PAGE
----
Matthew 6:28-30 – And why are you anxious about clothing? Consider the lilies of the field, how they grow: they neither toil nor spin, 29 yet I tell you, even Solomon in all his glory was not arrayed like one of these. 30 But if God so clothes the grass of the field, which today is alive and tomorrow is thrown into the oven, will he not much more clothe you, O you of little faith?
Glacier lilies along the trail to Iceberg Lake. Glacier National Park, Montana.
In yesterday’s post I focused on our need to take our concerns to God in prayer and to seek him through his word. Continuing in the sixth chapter of Matthew for today’s passage, Jesus goes on to tell us why it is we have anxiety in the first place, “O you of little faith.”
Now faith is a gift from God; we cannot will ourselves to have faith, nor can we work harder to earn more faith. As we are reminded in Ephesians 2:8-9, “For by grace you have been saved through faith. And this is not your own doing; it is the gift of God, not a result of works, so that no one may boast.”
Even though our faith is not earned, we still have a responsibility to care for this precious gift we have been given through Christ. Without water and sunshine the lilies will not grow, neither will our faith without proper nurturing. One way our faith grows is through diligent study of God’s word. Romans 10:17 tells us that “faith comes from hearing, and hearing through the word of Christ.” So, not only can God relieve our worries through the assurances provided in his word, he also uses it as a means to mature our faith, which is our best armor against anxiety.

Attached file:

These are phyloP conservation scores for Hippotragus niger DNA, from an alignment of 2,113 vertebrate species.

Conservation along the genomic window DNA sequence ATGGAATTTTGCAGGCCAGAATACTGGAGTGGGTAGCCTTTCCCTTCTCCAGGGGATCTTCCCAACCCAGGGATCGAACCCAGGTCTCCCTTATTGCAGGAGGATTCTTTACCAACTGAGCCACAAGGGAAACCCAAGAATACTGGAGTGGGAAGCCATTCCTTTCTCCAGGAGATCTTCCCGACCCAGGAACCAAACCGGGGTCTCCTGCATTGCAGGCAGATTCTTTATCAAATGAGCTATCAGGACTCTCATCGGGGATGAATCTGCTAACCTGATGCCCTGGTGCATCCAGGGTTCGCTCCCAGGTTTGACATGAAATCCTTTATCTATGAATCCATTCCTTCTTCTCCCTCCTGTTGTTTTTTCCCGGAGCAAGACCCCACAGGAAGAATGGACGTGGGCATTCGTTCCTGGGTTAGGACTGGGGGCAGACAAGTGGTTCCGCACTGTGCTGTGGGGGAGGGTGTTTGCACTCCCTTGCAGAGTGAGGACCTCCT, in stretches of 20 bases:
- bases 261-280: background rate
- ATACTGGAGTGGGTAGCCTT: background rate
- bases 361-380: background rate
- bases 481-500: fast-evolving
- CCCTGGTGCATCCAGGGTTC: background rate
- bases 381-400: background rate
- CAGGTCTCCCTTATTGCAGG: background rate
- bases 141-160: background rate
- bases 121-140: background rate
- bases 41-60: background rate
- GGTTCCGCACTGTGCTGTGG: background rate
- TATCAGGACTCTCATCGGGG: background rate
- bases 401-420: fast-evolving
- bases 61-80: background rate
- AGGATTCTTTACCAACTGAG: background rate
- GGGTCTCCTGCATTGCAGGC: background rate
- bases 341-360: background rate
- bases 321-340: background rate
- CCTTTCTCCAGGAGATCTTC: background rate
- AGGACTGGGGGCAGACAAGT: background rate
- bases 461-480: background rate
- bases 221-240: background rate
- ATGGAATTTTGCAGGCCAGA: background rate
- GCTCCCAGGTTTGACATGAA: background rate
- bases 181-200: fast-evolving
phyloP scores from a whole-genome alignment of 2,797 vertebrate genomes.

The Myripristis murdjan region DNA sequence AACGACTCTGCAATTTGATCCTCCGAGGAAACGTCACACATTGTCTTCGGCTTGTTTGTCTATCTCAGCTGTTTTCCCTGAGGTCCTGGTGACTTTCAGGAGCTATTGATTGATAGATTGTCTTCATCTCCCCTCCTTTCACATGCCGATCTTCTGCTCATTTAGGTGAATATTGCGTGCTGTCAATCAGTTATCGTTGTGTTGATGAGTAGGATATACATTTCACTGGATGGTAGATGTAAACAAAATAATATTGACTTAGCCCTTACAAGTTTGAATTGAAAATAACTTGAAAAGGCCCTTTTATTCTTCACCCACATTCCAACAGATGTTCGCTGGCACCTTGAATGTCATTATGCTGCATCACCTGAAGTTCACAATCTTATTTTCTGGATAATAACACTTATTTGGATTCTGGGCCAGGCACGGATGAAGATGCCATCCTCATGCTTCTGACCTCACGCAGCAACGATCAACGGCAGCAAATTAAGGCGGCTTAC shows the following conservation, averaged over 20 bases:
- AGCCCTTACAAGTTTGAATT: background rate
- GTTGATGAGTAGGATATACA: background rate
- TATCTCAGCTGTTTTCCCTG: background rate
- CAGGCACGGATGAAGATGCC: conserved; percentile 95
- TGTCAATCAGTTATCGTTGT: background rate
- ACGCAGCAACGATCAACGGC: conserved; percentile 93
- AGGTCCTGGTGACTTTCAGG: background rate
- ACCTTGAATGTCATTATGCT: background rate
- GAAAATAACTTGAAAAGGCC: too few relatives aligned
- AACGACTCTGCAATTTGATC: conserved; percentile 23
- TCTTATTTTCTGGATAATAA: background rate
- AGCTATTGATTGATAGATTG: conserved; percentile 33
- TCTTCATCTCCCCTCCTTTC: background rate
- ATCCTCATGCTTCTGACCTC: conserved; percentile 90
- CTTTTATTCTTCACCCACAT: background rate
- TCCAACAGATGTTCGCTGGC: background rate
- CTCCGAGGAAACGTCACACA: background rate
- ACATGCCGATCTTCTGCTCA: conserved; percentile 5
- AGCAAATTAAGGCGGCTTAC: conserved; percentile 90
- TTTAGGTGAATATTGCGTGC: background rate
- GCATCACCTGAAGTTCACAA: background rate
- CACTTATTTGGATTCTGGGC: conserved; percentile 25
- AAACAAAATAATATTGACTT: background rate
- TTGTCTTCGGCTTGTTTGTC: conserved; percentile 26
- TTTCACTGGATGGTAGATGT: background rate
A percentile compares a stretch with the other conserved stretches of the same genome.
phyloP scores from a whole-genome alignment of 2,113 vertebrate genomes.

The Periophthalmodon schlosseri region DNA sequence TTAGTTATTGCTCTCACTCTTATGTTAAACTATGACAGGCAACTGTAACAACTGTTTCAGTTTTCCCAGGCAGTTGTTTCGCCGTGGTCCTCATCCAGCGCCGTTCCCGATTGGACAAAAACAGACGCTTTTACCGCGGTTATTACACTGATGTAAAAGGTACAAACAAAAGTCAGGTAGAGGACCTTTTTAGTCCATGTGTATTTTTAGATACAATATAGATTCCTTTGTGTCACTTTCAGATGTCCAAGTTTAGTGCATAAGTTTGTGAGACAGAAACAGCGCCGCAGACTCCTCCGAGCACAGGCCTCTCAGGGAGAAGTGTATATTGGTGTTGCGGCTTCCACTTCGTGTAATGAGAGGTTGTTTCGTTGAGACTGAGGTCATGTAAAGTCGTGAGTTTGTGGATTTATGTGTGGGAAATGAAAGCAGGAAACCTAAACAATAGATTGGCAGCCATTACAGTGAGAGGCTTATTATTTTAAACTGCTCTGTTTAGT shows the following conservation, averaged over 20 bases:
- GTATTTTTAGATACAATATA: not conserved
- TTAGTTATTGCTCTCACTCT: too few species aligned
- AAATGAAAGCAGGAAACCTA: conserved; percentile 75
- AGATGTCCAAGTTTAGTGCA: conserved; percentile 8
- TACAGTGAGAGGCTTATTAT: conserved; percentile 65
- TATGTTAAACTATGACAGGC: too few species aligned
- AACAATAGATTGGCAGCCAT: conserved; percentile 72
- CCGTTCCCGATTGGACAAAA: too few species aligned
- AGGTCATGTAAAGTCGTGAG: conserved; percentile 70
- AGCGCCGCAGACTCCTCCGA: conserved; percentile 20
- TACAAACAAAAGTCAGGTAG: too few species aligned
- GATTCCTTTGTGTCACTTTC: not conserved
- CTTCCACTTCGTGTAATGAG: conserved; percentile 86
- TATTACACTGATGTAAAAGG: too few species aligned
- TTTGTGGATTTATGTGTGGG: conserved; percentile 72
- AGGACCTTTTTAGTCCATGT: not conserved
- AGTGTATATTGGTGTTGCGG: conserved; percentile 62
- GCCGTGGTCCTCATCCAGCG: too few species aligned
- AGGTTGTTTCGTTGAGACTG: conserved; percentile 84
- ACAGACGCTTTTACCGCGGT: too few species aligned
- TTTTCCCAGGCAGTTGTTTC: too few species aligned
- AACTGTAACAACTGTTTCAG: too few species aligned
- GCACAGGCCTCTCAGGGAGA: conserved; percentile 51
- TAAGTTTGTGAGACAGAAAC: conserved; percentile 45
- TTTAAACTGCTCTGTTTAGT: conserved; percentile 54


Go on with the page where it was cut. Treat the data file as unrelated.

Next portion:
Look at how magnificently these glacier lilies proclaim the glory of God. He has provided the rain and sunshine needed for them to blossom. How much more will our faith blossom and glorify him if we avail ourselves regularly of the great gift of his word?
Read more about my “God is Revealed…“ category of posts
© Todd D. Nystrom and Todd the Hiker, 2013.
We can also ask God in prayer for an increase in faith (Luke 17:5). Reading God’s word is good, but note Paul says, “faith comes through hearing.” He didn’t say reading. Hearing God’s Word proclaimed in the liturgy is another great way to grow in faith. (Combined with reading, even better!) I must admit these passages are some of the most troublesome for me as I am prone to fear and anxiety. Thank you for these posts. They are wonderful.
So true, all three of these means of grace are critical to our growth as Christians. Neglecting any of them will keep our faith from increasing the way God would desire.
Thank you for the kind words! I am glad you are enjoying the posts.